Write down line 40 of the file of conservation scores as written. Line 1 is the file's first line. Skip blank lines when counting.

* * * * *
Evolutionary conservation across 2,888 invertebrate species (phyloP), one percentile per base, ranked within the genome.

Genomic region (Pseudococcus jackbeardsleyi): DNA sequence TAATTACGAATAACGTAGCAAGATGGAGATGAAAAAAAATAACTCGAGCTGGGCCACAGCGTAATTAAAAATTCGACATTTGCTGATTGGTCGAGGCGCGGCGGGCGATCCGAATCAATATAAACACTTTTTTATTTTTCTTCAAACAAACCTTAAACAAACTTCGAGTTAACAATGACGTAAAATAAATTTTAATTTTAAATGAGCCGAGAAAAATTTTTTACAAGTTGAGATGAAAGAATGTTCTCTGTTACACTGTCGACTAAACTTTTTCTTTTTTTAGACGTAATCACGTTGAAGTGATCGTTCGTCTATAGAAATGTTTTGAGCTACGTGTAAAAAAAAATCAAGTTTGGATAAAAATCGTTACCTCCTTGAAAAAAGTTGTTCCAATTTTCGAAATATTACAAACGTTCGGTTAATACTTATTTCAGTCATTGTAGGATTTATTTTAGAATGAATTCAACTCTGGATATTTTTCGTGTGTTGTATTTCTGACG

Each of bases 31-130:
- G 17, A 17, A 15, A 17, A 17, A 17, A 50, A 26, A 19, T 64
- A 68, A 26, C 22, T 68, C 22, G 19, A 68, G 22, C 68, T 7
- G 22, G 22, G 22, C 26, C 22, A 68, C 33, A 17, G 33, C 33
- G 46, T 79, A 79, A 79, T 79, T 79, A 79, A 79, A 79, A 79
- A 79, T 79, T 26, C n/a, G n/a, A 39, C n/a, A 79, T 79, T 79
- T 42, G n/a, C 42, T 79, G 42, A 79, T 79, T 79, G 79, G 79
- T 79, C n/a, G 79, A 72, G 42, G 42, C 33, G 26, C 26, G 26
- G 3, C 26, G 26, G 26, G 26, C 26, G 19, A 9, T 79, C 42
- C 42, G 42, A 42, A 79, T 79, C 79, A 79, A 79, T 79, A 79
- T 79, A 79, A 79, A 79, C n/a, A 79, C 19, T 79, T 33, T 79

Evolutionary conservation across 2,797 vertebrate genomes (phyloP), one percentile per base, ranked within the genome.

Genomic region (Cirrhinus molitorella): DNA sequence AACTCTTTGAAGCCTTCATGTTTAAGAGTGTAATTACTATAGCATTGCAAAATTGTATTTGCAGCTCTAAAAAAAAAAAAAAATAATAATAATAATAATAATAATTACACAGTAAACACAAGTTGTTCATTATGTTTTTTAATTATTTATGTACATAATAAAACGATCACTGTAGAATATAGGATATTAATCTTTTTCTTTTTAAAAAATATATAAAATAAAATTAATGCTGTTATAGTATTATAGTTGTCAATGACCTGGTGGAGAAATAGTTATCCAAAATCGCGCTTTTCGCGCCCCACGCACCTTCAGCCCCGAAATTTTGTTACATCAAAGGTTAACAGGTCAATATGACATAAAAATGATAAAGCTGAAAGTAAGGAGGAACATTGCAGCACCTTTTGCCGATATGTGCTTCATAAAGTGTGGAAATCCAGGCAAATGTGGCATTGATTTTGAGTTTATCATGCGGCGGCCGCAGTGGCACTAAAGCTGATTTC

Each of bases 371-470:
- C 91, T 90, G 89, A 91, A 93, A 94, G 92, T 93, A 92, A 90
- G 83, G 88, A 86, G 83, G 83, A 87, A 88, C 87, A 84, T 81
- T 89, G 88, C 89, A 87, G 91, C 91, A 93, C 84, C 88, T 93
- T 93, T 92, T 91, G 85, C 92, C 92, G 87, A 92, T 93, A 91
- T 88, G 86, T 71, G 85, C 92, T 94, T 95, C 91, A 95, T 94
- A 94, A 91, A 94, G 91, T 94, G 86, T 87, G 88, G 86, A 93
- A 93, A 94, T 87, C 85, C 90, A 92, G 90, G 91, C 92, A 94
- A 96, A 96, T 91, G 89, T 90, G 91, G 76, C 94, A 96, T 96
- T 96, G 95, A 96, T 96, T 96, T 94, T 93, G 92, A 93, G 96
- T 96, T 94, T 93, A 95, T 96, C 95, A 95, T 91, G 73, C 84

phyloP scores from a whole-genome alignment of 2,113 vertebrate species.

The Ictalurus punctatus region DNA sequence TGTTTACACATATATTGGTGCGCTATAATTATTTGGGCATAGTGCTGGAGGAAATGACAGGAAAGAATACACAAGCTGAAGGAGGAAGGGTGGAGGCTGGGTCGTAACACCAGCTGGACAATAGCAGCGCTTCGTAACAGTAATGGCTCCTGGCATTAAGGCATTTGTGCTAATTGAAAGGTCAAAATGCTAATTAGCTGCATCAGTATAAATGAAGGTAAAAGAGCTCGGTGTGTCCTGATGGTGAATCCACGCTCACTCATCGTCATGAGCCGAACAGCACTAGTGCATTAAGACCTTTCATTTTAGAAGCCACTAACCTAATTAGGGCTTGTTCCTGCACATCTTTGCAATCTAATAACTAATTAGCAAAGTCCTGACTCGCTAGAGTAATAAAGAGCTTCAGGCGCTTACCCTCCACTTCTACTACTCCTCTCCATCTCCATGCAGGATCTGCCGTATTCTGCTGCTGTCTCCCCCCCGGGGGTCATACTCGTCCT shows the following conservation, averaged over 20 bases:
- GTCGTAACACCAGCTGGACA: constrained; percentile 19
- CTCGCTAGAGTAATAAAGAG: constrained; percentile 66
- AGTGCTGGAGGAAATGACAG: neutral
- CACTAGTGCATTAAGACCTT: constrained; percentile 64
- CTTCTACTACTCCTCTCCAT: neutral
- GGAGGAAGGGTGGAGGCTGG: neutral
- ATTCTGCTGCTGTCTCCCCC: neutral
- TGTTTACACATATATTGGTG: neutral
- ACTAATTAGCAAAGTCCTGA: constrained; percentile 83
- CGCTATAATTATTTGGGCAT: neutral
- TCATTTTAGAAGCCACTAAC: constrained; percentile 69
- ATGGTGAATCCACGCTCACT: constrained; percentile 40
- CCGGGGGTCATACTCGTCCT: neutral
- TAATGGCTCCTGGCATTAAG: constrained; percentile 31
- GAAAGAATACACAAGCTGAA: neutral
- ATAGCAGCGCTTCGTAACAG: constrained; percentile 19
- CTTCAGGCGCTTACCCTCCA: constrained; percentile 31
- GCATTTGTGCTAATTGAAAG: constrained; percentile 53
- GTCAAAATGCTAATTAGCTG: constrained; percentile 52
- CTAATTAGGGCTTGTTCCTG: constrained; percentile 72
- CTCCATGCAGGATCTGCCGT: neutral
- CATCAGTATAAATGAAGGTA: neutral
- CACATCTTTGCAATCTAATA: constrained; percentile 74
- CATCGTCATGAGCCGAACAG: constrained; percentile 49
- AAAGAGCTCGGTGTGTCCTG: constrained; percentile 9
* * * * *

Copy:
- ATGGTGAATCCACGCTCACT: constrained; percentile 40